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Xie's Chinese Veterinary Herbology

Huisheng Xie (Editor), Vanessa Preast (Editor), Barbara Jean Beckford (Illustrator)
ISBN: 978-0-8138-0369-2
632 pages
May 2010, Wiley-Blackwell
Xie
Xie's Chinese Veterinary Herbology serves as a practical guide to the theory and application of Chinese Herbal Medicine into veterinary practices. Divided into three parts, the book covers herbal materia medica used in treating various disorders and diseases, herbal formulas, and the clinical application of treatments. The book also outlines each herb's history, the formulation of herbal recipes, energetic actions, indications and contraindications of each formula, dosages, and clinical and pharmacological studies performed with herbal treatments. This text serves as an invaluable reference to veterinarians looking to expand treatment options.
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About the Editors xv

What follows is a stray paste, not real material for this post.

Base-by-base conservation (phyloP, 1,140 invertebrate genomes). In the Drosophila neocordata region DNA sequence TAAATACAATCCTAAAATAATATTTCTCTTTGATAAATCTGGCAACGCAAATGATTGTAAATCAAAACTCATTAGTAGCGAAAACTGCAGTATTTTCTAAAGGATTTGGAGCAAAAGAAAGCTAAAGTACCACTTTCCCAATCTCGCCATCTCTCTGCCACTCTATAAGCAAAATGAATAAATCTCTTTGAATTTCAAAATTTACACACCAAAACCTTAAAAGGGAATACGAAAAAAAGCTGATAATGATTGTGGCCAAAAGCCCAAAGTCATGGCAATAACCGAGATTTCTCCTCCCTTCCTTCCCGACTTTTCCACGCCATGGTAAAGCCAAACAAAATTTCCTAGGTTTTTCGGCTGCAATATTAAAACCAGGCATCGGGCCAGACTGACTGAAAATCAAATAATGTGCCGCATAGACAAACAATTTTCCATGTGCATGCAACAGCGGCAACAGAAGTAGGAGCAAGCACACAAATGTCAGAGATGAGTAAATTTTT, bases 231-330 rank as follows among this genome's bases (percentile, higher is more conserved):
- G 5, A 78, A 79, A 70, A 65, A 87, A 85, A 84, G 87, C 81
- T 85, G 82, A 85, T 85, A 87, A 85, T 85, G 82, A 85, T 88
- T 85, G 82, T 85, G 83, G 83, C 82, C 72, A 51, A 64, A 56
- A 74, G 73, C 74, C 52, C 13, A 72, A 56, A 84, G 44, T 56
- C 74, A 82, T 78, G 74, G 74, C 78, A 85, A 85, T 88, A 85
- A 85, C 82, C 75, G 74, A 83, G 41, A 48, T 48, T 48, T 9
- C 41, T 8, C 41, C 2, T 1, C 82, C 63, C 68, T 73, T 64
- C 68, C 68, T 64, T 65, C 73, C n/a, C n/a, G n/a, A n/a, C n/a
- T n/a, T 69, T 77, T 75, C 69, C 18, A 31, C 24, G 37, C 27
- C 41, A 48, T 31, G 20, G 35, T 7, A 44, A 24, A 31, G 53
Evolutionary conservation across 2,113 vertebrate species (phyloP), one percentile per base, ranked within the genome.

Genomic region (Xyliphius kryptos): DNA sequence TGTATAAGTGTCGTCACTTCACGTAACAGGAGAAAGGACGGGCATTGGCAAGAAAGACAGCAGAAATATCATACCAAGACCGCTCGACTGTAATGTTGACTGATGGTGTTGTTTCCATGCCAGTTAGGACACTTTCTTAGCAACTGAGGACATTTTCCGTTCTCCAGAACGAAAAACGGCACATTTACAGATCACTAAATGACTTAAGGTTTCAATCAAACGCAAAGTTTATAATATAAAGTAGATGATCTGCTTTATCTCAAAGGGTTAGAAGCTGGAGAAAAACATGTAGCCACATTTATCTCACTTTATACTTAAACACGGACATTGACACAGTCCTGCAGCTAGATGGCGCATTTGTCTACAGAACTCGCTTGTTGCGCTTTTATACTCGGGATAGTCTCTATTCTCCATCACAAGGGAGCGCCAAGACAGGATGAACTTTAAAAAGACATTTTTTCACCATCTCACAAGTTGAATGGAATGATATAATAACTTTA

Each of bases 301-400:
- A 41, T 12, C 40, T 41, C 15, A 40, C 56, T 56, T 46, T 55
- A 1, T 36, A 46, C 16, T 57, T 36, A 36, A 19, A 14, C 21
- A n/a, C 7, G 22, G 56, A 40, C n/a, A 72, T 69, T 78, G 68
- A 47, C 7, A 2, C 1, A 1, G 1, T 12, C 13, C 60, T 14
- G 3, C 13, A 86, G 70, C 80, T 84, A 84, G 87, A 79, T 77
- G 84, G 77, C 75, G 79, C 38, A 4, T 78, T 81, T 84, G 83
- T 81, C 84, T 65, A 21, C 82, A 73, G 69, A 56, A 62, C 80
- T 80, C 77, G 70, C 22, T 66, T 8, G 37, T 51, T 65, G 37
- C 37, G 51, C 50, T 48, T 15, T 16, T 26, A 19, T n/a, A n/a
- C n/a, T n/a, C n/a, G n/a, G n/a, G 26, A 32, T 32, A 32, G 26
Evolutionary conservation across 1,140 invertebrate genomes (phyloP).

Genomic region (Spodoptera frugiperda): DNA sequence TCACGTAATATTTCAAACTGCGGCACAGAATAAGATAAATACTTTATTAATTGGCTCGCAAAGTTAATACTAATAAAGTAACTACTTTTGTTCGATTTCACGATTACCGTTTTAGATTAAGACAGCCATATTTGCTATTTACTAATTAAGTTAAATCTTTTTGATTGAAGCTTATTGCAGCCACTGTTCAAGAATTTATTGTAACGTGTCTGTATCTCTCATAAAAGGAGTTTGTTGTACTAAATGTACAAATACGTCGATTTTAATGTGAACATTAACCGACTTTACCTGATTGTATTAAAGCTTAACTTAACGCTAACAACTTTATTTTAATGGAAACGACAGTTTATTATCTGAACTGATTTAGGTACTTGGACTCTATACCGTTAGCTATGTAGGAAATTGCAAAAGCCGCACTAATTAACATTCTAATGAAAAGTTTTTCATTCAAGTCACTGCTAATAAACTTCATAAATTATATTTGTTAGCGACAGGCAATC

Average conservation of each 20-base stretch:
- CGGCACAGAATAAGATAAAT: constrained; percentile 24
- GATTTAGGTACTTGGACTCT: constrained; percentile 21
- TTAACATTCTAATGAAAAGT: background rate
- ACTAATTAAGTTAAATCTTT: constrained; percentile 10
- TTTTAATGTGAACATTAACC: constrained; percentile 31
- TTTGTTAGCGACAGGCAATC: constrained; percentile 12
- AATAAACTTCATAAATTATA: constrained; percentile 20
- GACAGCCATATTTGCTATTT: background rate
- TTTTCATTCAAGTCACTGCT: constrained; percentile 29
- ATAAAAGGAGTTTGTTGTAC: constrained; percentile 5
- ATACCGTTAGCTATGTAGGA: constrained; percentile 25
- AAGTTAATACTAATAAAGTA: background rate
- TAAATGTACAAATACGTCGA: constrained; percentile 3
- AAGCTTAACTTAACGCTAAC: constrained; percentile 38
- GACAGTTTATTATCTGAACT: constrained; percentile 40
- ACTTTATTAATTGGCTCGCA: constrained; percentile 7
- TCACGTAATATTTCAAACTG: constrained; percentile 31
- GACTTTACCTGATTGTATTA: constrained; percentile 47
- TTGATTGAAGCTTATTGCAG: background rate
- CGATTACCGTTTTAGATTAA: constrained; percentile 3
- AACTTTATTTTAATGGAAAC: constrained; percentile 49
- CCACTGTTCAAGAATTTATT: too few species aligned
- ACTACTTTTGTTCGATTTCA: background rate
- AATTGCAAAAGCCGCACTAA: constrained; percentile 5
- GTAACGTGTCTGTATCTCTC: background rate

Contributors xvi

Preface xvii

Acknowledgments xix

Part One Chinese Veterinary Materia Medica 3

Introduction to Chinese Herbal Medicine 5
Huisheng Xie, Vanessa Preast

Chapter 1 Herbs to Tonify Deficiency 16
Huisheng Xie, Min Su Kim, Cheryl Chrisman

Chapter 2 Herbs to Release the Exterior 77
Xuguang Yang, Li Lin, Huisheng Xie

Chapter 3 Herbs to Transform Phlegm and Relieve Cough and Asthma 99
Huisheng Xie, Yasu Xie, Xiaolin Deng

Chapter 4 Herbs to Clear Heat 117
Huisheng Xie, Dayou Shi, Min Su Kim

Chapter 5 Purgative Herbs 156
Huisheng Xie, Min Su Kim, Elizabeth Fernandez

Chapter 6 Herbs to Warm the Interior 167
Huisheng Xie, Cheryl Chrisman, Min Su Kim

Chapter 7 Herbs to Dispel Damp 176
Huisheng Xie, Min Su Kim, Cheryl Chrisman

Chapter 8 Herbs to Regulate (Stagnant) Qi 209
Huisheng Xie, Cheryl Chrisman, Min Su Kim

Chapter 9 Herbs to Relieve Food Stagnation 220
Huisheng Xie, Min Su Kim, Cheryl Chrisman

Chapter 10 Herbs to Stop Bleeding 224
Huisheng Xie, Min Su Kim, Cheryl Chrisman

Chapter 11 Herbs to Invigorate Blood and Break Blood Stasis 234
Huisheng Xie, Vanessa Preast, Min Su Kim

Chapter 12 Herbs to Calm Shen 252
Huisheng Xie, Vanessa Preast, Min Su Kim

Chapter 13 Herbs to Pacify the Liver and Extinguish Endogenous Wind 261
Huisheng Xie, Vanessa Preast, Min Su Kim